Tax Season: What you need to know when claiming a car allowance

A travel allowance, or commonly known as a car allowance, is the amount a registered taxpayer can claim from the South African Revenue Services (SARS). The allowance, as an income, is defined clearly by the Income Tax Act, and this can get somewhat confusing for consumers, says Wilri Engelbrecht, a Financial Planner at Fiscal Private Client Services. Adding to that there are compounding effects of getting it wrong according, says Engelbrecht.


Engelbrecht explains that taxpayers wanting to claim expenses against a personal motor vehicle used for business purposes need to strictly adhere to the SARS specifications.


Top three things to note before claiming a travel allowance

Vehicle ownership

The vehicle is usually owned by the recipient of the travel allowance, but this is not a requirement. In some instances recipients use a vehicle belonging to a parent or relative, and this does not preclude them from claiming against the SARS travel allowance. What is necessary, is that it is used for business purposes for all – or part of the tax year.


Travelling between home and work

Taxpayers need to be aware that travel between their homes and place of work, is excluded. “This is seen as private travel and should be classified as such in their logbooks. This is excluded from the deduction against the travel allowance,” explains Engelbrecht.


Keeping an accurate and detailed logbook

“To determine the amount of your business expenditure that you can deduct against the allowance, you have two options. Either you need to provide actual figures and a detailed record of them. Your logbook should include maintenance on the vehicle, fuel, insurance, and other costs related to the vehicle.


“The other option is to include actual business kilometres and applying the deemed cost per kilometre. The cost per kilometre is gazetted each year and fixes the current rate per kilometre to a corresponding vehicle and the ’value’ of the vehicle. The ‘cost scale’ below is relevant for the 2022 tax year, from 01 March 2021.”


The Cost Scale below is extracted from the SARS eLogbook:


Furthermore, Engelbrecht says that many taxpayers are faced with the option of selecting a car allowance to come off their salary or cost to company. She offers a

examples to best explain the method to calculate an appropriate travel allowance.


Cost to company R 600,000.00
Vehicle VW Polo 1.6 Sedan
Price R 313,000.00
Business expenditure selection Deemed cost method
Total travel (per annum) 25 000km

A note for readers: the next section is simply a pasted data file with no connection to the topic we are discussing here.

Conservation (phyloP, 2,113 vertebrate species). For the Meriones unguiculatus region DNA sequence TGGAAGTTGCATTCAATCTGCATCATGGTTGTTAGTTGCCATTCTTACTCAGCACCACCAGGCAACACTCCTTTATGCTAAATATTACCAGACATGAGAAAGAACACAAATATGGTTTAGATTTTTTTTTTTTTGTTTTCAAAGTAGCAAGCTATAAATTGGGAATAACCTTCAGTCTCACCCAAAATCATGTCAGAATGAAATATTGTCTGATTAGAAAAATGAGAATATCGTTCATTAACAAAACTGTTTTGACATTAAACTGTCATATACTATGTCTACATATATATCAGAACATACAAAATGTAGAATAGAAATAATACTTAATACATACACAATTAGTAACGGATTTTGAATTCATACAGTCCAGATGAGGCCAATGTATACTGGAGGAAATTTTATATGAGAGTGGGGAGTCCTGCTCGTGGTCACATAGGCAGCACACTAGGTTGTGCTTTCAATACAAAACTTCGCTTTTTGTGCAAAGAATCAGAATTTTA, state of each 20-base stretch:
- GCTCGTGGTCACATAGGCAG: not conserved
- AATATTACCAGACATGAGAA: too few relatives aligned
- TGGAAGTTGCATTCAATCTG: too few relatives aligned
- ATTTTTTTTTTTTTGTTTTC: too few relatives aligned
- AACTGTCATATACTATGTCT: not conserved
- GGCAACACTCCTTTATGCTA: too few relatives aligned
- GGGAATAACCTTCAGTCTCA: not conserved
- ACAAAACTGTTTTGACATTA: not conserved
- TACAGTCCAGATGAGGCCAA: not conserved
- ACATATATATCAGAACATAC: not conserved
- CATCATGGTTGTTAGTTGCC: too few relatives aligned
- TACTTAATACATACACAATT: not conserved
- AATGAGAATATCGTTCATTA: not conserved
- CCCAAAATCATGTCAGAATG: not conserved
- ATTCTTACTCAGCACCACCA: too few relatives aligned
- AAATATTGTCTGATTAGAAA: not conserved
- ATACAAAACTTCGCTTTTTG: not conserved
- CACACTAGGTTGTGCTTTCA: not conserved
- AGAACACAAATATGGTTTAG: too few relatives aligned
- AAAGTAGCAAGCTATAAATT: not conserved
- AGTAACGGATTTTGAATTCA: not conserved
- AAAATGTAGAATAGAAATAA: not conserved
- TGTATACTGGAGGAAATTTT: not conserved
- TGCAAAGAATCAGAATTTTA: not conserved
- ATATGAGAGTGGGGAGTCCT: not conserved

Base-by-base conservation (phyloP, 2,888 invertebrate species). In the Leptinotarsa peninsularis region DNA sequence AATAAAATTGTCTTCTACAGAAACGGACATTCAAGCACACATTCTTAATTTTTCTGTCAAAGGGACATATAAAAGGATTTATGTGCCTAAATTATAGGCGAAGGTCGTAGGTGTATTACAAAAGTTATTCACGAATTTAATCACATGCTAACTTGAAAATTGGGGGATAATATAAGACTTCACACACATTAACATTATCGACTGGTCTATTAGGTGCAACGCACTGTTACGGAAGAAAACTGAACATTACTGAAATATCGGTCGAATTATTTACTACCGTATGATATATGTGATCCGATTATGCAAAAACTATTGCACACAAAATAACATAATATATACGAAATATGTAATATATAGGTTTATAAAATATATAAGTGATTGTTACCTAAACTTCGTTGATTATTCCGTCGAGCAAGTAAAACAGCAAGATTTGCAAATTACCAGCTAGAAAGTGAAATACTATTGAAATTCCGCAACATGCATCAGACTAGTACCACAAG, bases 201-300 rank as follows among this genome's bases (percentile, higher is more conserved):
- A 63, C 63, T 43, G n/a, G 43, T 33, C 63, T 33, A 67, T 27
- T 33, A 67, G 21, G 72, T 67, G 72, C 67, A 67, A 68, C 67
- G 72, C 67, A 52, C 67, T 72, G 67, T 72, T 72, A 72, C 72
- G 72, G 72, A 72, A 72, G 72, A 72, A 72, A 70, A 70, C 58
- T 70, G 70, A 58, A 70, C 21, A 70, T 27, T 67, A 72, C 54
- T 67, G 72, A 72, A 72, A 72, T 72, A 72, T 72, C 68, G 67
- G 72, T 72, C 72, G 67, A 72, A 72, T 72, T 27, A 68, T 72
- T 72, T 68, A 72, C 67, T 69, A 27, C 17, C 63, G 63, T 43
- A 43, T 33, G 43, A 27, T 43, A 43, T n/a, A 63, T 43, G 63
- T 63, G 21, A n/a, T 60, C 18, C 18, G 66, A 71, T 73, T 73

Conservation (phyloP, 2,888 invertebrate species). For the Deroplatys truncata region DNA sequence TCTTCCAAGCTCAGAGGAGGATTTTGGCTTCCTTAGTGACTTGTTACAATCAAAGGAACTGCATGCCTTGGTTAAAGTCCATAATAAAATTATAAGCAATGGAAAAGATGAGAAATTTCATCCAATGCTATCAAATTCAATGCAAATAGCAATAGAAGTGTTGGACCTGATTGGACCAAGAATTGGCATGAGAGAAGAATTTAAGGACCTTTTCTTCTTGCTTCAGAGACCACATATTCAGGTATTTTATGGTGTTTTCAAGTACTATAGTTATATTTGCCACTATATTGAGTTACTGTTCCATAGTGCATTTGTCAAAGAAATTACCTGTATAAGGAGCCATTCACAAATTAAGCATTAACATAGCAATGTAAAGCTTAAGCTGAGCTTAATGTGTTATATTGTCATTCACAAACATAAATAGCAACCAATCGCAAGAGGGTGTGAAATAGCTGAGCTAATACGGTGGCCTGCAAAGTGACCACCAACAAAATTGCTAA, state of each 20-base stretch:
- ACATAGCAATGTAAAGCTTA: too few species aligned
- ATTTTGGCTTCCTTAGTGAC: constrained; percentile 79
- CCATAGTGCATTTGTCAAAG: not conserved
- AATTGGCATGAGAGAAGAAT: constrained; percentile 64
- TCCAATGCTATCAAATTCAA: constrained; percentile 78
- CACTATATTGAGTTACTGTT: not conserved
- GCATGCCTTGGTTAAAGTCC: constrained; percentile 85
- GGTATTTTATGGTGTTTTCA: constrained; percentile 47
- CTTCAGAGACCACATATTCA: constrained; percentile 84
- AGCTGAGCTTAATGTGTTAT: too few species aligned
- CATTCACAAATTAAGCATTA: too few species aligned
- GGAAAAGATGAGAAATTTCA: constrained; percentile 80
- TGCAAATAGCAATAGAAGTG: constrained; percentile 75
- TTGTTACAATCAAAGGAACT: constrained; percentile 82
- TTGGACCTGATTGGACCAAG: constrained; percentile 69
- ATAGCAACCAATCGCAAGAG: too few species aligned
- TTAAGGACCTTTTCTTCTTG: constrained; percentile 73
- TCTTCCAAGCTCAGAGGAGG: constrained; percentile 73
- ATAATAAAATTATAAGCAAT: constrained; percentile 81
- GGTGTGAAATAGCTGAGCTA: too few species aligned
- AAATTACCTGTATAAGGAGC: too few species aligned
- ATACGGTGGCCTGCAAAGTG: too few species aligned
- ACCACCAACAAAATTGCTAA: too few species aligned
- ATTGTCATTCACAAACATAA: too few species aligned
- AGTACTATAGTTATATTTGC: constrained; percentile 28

Business related travel 18 000km
Detailed logbook kept Yes


Employee 1 wants to know what the most beneficial value for travel allowance portion of his remuneration would be. The method used to calculate the business expenditure:


1.    Determine the fixed cost of the vehicle (per attached ‘cost scale’) – vehicle value < R285 000 but > R380 000 R94 871
2.    Divide fixed cost by total km travelled for the year R94 871 ÷ 25 000 = 379,48 cents
(Vehicle used for a portion of the year e.g.)

R94 871 ÷ 25 000 x (120 ÷365) x 100 = 124,76 cents

3.    Add fuel and maintenance costs – vehicle value < R285 000 but > R380 000 135,80 + 58,10 = 193,90 cents
Total costs (converted to Rand) (379,48 + 193,90) ÷ 100 = R5,73
4.    Multiply total deemed cost with business kilometres R5,73 x 18 000km = R103 208,40


This means that Employee1 will be able to deduct R103 208, as a business expense, against his travel allowance. A travel allowance of R110 000 would be advisable, which could absorb another 1,185 km of business travel.


The monthly employee’s tax (PAYE) consequence of a travel allowance should be considered just as carefully as the value attributed to the travel allowance.

Usually, employee’s tax is based on 80% of the travel allowance and applied monthly, however an employee’s tax may be based on 20% of the travel allowance if the employer is satisfied that at least 80% of the use of the vehicle, for the year of assessment, will be for business purposes.


A trap many employees fall into, is allocating an unjustifiable amount as a car allowance in their remuneration package and then opting for 20% of the allowance to be taxed monthly. This result of this is that the payment of the income tax, on the portion of the car allowance not utilised, is deferred and payable upon assessment of the tax return.


What would happen to the calculated travel allowance had Employee1 purchased a Toyota Fortuner 2.4 GD for R566 000?


1.    Determine the fixed cost, per attached ‘cost scale’ R135 746
2.    Divide fixed cost by total km travelled for the year R135 746 ÷ 25 000 x (365 ÷ 365) x 100 = 542,98 cents
3.    Add fuel and maintenance costs 166,70 + 80,20 = 246,90 cents
Total costs (converted to Rand) (542,98 + 246,90) ÷ 100 = R7,8988
4.    Multiply total deemed cost with business kilometres R7,8988 x 18 000km = R142 178,40


If he drives the Toyota Fortuner, he will qualify for a deduction of R142 178 against a travel allowance of e.g. R250 000. If the employee’s tax is paid on R50 000 (R250 000 x 20%), during the year, it leaves R57 822 being taxed on assessment.


For this scenario, an annual travel allowance of R150 000 would be advised, which could absorb another 990km of business travel.


Concluding, Engelbrecht advises that consumers consult a tax professional if they require guidance on which option to select. “It can be tricky to determine the appropriate value and percentage of your travel allowance for employee tax purposes. At the end of the day, we all want to be able to submit an honest tax return, while maximising the amount we can claim.”


Wilri Engelbrecht, a Financial Planner at Fiscal Private Client Services

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